Friday, October 03, 2014

Watching the weight (once again)

I weigh myself every Friday morning after I get up. Over the past few weeks, my weight seems to be constantly fluctuating: one week, I've lost 400 grams, the next week I've added a kilo, and so on. This has been mildly depressing as I seem to be generally gaining weight, despite the generous amount of exercise that I've done over the past few weeks and the little that I've eaten.

This morning I was very happy when I saw that my weight had dropped to 78.4 kg, which is the lowest it's been in years. But my happiness was tempered by the perplexing discovery that apparently I had lost over a kilogram in the past week - perplexing since I have stopped swimming and I didn't walk three nights in the past week. While walking the dog, I considered the possible reasons for these fluctuations. My first thought was that I was misreading the digital scale - possible with the way my eyesight is at the moment; I could be confusing a 9 with an 8.

But when I got home, I decided to try an experiment: I weighed myself in one room then I weighed myself in another room. The weight should be the same, no? No! There was a 600 gram difference between the two measurements! How can this be? The room with the lower measurement is part of the original building, whereas the higher measurement was made in the room which was added as an extension ten years ago; this extension is not actually connected to the original building (there are subsidence problems which are due to the house being built on a hill). I suspect that all the lower measurements were made with the scale in the original building, and the higher measurements in the extension.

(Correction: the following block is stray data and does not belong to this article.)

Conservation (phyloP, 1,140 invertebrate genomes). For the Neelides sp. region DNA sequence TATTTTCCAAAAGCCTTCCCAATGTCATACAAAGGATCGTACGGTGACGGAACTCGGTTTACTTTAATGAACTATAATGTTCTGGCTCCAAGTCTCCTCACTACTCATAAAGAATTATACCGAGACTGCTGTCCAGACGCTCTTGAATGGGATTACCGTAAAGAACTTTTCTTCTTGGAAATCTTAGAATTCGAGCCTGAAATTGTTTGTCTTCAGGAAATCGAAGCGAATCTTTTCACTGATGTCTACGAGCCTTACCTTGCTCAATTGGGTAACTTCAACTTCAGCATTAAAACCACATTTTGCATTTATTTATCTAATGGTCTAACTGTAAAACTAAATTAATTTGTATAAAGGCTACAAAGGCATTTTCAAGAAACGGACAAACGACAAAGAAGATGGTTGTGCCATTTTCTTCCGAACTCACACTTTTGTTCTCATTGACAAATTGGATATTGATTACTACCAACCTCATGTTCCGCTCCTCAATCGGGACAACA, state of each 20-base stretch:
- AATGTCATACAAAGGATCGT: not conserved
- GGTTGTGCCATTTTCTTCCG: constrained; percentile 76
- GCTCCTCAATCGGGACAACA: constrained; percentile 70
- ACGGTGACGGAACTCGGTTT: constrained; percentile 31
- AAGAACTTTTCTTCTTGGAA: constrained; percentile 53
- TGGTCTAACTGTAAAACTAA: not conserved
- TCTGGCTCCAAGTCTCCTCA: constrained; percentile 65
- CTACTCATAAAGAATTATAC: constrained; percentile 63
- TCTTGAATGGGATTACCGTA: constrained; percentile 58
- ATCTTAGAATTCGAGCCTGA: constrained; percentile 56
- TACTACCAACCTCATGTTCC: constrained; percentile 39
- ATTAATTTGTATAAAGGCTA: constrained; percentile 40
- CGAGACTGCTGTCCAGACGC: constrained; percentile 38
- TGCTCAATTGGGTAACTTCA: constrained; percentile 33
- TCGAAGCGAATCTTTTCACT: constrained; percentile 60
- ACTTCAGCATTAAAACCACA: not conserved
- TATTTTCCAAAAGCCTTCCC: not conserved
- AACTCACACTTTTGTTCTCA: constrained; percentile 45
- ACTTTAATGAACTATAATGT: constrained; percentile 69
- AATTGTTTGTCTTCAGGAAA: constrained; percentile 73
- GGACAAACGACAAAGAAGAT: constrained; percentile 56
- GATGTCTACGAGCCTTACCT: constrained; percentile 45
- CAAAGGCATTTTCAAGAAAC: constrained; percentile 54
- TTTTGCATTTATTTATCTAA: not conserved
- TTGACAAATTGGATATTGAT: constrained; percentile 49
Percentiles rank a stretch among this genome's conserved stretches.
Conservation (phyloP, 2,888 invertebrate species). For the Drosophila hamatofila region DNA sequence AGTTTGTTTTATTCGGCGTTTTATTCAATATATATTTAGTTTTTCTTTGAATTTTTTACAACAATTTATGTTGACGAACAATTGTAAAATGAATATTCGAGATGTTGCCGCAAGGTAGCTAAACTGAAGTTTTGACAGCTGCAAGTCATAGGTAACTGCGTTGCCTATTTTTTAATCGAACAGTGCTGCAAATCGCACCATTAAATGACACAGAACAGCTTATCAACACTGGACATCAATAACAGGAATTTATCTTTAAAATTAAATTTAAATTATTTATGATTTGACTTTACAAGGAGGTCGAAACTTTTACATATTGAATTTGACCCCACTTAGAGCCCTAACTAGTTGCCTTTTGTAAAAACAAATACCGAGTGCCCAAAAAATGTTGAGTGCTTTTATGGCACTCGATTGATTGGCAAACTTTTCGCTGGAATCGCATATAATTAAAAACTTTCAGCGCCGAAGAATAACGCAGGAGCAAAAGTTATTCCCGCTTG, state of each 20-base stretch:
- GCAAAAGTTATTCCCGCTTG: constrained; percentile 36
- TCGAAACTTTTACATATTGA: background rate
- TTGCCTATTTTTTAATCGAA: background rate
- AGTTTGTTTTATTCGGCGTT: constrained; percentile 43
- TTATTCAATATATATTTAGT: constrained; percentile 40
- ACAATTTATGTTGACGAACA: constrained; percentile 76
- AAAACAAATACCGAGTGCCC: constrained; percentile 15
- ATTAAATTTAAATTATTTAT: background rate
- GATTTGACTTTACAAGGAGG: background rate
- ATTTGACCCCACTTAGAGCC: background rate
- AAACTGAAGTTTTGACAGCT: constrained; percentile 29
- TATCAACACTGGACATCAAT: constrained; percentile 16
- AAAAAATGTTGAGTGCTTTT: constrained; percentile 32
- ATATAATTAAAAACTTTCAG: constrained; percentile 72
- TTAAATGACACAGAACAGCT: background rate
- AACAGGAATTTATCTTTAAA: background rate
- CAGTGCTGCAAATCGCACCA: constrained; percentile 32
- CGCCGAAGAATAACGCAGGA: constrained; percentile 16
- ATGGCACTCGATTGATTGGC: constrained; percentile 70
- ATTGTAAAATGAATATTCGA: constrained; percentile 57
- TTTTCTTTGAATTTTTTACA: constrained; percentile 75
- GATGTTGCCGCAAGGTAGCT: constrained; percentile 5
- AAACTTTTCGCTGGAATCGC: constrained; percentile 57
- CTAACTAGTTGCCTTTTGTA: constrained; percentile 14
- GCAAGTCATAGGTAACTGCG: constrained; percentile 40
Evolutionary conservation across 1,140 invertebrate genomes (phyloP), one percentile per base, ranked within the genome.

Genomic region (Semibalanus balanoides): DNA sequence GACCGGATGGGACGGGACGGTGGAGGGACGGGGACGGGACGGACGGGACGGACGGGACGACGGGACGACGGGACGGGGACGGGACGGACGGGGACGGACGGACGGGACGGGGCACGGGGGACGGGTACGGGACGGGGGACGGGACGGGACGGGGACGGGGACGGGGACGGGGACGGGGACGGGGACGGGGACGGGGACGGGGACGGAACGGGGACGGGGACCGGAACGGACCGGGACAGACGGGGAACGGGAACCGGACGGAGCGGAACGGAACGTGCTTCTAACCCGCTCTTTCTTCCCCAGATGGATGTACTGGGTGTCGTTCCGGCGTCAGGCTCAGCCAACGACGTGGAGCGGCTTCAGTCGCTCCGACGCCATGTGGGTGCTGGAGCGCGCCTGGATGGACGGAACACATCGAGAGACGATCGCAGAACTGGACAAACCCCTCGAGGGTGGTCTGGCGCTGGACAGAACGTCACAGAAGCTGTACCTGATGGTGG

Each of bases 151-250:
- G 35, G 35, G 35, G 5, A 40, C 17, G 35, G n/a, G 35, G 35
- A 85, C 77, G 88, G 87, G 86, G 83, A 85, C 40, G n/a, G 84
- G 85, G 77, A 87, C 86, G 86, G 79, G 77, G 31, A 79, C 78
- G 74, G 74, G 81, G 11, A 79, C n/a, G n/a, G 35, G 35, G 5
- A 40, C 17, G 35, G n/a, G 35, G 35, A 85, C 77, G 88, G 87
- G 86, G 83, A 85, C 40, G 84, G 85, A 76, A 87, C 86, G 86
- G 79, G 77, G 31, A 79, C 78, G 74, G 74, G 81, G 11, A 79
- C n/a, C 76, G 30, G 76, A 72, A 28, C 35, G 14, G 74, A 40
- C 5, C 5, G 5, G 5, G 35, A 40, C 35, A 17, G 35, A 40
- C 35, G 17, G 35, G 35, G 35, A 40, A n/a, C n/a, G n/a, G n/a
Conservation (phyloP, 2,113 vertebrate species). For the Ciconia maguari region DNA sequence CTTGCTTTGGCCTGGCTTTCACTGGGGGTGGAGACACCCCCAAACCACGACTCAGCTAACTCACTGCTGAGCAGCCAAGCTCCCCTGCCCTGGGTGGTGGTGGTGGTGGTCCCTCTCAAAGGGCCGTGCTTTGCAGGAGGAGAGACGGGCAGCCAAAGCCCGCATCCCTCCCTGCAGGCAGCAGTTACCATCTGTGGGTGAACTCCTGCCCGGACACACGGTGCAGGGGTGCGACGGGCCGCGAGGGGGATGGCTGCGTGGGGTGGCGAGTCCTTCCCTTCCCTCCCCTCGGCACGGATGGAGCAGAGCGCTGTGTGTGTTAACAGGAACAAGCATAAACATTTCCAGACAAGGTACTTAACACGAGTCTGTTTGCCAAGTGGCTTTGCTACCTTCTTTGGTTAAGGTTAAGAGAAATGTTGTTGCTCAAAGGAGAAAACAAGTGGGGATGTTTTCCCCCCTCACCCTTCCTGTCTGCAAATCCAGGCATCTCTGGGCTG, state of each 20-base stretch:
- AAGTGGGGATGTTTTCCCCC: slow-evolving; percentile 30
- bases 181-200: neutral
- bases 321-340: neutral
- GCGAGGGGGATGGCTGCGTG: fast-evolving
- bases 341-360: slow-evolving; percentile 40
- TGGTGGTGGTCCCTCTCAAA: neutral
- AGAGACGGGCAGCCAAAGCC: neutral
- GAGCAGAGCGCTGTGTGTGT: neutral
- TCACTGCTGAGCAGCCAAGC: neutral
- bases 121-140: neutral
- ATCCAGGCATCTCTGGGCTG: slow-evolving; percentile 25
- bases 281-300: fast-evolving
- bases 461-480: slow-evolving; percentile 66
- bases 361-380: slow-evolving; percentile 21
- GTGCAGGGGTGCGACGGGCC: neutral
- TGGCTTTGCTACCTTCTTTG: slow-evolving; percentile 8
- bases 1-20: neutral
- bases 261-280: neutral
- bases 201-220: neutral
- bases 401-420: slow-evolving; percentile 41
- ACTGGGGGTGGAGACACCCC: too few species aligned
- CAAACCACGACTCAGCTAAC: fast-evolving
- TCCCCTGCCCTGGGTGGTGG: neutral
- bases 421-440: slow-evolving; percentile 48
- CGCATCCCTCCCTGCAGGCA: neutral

Now being aware of this, I am always going to weigh myself in the original building. From my work as an analytical chemist, I know that scales should not be moved - but those scales are laboratory scales with a different order of sensitivity: they can measure milligrams but certainly not kilograms (probably not more than 10 grams). But the general idea still holds: always weigh oneself in the same place, at the same time. As far as my weight is concerned, the absolute measurement is not too important; it's the change from week to week that counts. In other words, it doesn't matter too much whether I weigh 78.4 kg or 80.0 kg at the time of measurement; it's more important to know that during the week I lost 600 grams (or whatever).

The digital scale in the clinic is supposed to be the most accurate, but the only way to get a true reading would be after a blood test (prior to which I wouldn't have eaten or drunk anything for twelve hours) and naked. The first condition is easy to obtain, but the latter is getting more difficult as the days become colder and I wear more clothes.

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